The Gear Junkie: Vibram FiveFingers

Deepen your connection with your natural surroundings with the FiveFingers Sprint from Vibram.
OK, clear your throat. Now let out a hearty laugh. Yes, these are gloves for your feet, and they look silly. Now listen: Vibram USA is onto something here. I have run close to 100 miles in a pair of FiveFingers, and darn if I'm not becoming a convert.

Marketed as the first footwear to offer "the sensation of going barefoot with the protection and security of a sole," Vibram's FiveFingers (www.vibramfivefingers.com) shoe-gloves have stretchy synthetic uppers and thin rubber soles.

Vibram touts its three FiveFingers models as promoting better foot health and stimulating the muscles in the feet and lower legs for greater balance, agility and strength.

Other potential benefits the company cites include better posture and reduced back pain.

I've been testing the Sprint model, which costs $80 and is made for hiking, yoga, sailing, surfing, canoeing and barefoot running.

Naturally, these shoes fit tight, wrapping each toe and following the lines of your foot back to a defined heel cup. The Sprint model has a Velcro strap that cinches over the top of the foot for extra security.

Despite the purported health advantages, first-time FiveFingers wearers have to be careful, especially for running. I am a regular runner, and I prefer shoes that promote minimal support in favor of bolstering foot and leg strength. But the FiveFingers philosophy is the epitome of this minimalism, as there's zero cushioning underfoot.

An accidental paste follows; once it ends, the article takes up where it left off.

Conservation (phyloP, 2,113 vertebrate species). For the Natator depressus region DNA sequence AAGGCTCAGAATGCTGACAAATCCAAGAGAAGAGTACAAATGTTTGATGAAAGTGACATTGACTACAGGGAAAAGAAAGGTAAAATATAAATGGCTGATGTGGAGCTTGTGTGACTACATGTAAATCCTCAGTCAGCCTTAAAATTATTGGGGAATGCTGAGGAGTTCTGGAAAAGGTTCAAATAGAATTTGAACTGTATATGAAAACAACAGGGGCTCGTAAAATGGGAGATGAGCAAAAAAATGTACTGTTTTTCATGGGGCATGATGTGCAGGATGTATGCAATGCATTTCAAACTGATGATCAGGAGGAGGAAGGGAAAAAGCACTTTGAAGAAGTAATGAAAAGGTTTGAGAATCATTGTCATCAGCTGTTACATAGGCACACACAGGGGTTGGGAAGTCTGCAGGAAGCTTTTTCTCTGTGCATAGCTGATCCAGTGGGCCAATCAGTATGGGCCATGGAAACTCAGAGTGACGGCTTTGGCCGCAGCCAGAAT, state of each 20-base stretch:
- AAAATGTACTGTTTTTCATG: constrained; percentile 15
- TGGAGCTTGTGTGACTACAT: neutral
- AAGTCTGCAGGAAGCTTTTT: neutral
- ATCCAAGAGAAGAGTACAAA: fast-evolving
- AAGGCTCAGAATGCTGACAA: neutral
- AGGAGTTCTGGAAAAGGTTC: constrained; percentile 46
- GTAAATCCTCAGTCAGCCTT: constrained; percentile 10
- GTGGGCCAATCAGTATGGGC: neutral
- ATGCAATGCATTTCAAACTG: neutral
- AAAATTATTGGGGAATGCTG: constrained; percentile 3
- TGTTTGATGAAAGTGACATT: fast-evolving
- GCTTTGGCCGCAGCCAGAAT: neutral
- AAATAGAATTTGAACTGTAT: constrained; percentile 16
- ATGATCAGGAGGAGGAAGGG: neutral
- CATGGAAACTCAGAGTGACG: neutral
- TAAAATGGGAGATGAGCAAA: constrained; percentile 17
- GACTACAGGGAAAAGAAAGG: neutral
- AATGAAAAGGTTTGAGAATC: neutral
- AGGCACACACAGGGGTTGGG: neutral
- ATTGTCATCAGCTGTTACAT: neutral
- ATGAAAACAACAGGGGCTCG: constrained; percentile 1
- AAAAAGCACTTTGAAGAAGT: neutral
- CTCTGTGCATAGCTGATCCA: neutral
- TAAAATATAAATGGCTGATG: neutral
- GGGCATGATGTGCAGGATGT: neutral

You feel sticks, stones and cracks in the sidewalk through the shoes. The sole serves only to protect your skin, not your joints.

Anyone with bad knees or other health problems might think twice before trying the Vibram experience.

But in the right physical condition--and with the right technique--running in a pair of FiveFingers is a cool feeling. You can almost sense yourself getting stronger.

For other terrestrial activities, I was less sold. Hiking or walking in the Sprints seemed silly. The company touts FiveFingers for bouldering, but most serious rock climbers would not consider the shoes appropriate for the activity. For casual use, I was too embarrassed to wear FiveFingers indoors anywhere.

In the water, FiveFingers shoes are nice. But for waves or rivers you might look at the $100 boot-like Surge, which comes up over the ankle and has a 2 mm neoprene lining.

As for fit, I'd recommend trying a pair or two on at a store. My foot size is 12.5, but for the Sprint model I ended up going with a size 11.5 shoe for its secure fit in the heel area.

Getting any of the FiveFingers models on is a chore, as the toe slots are small and tight. But be patient. Once on and secured a FiveFingers shoe should fit, well, like a glove.

Stephen Regenold writes The Gear Junkie column for eight U.S. newspapers; visit www.thegearjunkie.com for video gear reviews, a daily blog and an archive of Regenold's work.

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